an all-night talk radio show becomes the only sane voice, the
book has echoes of Hawkeye Pierce trying to make sense of a
world gone mad. But this author is a scholar, and his know-how
is in every chapter. Screenwriters, take note."
— Linda Chalmer Zemel, Examiner.com, June 2010
"Sometimes you get a tip on a new book that's one of those proverbial
"best-kept secrets," and following up can offer both a good read and
a reason to hold your head a little higher while you're standing in line at Starbucks.
One such sleeper is "Shaken Allegiances." (...)
Frankly, it's one of those books that I didn't want to like,
but as soon as I got a few pages into it, I was hooked. (...)
Of the two principal things I learned from this book, one came as quite a surprise:
The depth of the divide felt by the men and women of Québec - the Québécois and Québécoise -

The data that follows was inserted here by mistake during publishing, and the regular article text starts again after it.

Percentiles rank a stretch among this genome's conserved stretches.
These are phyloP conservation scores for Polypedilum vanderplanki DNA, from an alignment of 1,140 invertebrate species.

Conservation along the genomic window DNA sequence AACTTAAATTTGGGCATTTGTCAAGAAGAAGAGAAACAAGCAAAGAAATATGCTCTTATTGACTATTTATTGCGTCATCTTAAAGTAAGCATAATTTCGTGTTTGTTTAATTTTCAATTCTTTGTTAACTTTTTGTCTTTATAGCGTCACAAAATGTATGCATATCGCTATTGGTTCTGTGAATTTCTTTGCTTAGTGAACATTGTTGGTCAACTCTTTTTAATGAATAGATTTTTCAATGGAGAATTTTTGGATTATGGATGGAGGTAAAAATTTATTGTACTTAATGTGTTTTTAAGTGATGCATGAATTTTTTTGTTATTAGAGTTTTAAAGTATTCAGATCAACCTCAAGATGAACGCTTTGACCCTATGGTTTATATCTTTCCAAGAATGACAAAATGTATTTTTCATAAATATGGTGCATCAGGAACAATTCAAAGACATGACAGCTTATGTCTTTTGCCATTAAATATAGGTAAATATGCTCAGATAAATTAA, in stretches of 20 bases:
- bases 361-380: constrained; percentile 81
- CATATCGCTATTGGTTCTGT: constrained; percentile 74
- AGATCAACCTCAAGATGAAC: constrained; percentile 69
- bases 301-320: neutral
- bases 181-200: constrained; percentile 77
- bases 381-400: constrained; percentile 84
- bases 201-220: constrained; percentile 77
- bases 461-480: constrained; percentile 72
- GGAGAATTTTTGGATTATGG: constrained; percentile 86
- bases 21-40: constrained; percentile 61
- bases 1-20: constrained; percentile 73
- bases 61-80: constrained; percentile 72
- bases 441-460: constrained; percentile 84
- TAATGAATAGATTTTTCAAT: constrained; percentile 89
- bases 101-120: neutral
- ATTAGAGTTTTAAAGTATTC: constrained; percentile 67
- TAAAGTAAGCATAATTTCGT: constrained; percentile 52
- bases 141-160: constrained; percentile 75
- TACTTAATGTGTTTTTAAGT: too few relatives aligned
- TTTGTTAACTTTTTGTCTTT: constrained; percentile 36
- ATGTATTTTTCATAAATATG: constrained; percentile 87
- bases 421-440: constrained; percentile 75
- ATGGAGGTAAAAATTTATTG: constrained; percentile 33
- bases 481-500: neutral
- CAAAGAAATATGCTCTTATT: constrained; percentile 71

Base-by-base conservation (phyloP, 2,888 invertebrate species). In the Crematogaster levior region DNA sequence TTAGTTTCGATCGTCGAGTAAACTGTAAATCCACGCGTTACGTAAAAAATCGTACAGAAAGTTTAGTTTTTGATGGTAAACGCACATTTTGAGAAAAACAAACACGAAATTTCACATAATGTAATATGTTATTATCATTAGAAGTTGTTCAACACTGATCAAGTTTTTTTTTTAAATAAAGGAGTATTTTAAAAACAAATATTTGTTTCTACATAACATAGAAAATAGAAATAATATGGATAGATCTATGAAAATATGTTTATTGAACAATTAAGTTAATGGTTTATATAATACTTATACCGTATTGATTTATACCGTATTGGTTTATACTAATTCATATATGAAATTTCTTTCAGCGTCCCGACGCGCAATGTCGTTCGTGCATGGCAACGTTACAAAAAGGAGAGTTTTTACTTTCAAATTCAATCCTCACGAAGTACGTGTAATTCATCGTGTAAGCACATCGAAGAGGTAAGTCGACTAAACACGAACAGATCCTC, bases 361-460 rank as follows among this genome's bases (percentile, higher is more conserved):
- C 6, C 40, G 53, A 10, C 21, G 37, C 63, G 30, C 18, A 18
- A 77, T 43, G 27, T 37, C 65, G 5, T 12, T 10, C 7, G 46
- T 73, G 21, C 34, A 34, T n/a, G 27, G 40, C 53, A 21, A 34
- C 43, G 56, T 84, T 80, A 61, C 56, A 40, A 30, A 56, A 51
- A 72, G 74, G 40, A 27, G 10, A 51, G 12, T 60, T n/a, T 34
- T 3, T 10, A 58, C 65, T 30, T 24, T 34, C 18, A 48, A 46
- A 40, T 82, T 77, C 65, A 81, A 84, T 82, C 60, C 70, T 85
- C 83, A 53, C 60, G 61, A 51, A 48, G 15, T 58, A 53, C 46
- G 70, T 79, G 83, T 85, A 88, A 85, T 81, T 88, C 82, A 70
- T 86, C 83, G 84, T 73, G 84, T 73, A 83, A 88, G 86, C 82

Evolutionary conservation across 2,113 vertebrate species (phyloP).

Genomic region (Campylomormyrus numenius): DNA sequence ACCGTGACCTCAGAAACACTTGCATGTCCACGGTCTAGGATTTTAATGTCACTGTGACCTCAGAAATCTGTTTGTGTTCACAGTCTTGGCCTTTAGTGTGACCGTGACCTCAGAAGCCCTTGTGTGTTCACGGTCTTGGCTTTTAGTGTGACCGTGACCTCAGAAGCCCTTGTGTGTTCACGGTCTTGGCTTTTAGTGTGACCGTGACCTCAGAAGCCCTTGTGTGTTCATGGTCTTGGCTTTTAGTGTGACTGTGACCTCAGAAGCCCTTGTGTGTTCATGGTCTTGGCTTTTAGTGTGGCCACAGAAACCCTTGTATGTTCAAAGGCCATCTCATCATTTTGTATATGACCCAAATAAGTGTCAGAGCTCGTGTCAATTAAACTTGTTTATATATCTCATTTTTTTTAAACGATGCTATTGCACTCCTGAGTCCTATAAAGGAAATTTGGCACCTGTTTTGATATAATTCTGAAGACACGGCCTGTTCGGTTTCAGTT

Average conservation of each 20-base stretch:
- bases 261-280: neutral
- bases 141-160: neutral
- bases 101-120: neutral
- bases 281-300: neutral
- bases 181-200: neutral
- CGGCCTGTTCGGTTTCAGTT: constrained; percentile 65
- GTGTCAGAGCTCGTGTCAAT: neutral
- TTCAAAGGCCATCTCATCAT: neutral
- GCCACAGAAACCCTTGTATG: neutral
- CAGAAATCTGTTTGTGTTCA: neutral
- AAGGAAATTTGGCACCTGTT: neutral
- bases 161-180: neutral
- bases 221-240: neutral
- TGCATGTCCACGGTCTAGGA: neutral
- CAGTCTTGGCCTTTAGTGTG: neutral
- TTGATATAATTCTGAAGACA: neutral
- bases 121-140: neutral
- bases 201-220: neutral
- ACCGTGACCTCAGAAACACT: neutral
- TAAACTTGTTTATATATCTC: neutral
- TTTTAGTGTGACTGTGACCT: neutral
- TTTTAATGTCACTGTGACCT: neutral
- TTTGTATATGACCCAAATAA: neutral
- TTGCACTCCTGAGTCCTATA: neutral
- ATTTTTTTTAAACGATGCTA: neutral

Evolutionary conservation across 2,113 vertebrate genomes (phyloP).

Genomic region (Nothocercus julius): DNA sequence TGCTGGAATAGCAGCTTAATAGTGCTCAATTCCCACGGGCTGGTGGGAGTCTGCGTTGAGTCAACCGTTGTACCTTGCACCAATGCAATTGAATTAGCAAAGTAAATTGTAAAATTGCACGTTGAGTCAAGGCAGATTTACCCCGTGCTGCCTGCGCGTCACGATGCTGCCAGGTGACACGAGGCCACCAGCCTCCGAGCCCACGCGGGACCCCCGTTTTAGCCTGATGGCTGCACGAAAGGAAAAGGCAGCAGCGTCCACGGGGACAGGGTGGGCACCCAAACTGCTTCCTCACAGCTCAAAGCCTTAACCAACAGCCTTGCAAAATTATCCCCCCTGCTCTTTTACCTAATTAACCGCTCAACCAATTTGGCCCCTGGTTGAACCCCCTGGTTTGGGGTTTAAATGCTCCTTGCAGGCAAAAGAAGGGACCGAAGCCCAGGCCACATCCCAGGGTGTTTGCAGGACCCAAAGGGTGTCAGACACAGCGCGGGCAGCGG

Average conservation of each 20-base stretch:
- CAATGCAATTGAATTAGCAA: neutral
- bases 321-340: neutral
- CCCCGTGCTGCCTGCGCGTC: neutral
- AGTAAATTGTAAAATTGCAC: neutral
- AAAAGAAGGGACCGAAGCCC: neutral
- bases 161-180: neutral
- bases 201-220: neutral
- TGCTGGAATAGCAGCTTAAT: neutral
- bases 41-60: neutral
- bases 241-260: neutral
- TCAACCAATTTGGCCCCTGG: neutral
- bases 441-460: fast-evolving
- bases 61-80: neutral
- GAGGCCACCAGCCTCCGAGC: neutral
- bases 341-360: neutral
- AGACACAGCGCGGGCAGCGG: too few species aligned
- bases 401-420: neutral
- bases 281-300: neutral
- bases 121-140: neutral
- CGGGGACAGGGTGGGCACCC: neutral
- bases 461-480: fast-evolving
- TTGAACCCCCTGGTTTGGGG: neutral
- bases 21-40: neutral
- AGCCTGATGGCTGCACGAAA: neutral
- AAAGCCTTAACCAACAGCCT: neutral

with regard to the rest of Canada. (...) Through the characters in his novel,
Bruneau provides insightful background into both the historical roots and the present-day reality of this schism.
The other take away was less surprising but more chilling - no pun intended.
Through the narrative interwoven with the words, thoughts and actions of the main characters,
the author leads the reader to a sobering reflection on the hardships inhabitants might face
under the combination of winter weather and a major earthquake.
Without dwelling on the physical plight or suffering of any individual,
he nonetheless clearly illustrates the bleak situation in the aftermath of such a calamity.
This novel is a good read. And in the end, the author's mission is accomplished. He has made us think.
— Blog "What I learned today - A running journal of the day's little joys that might otherwise slip away unnoticed, March 2012 (Read Full Review)
"Bruneau draws on his experience in
radio, as a technical and political leader of an earthquake
engineering research centre, and as an observant human to tell a
fictional storey about interesting and moderately dysfunctional
organizations and people. With themes similar to Allison's
"Essence of Decision: Explaining the Cuban Missile Crisis",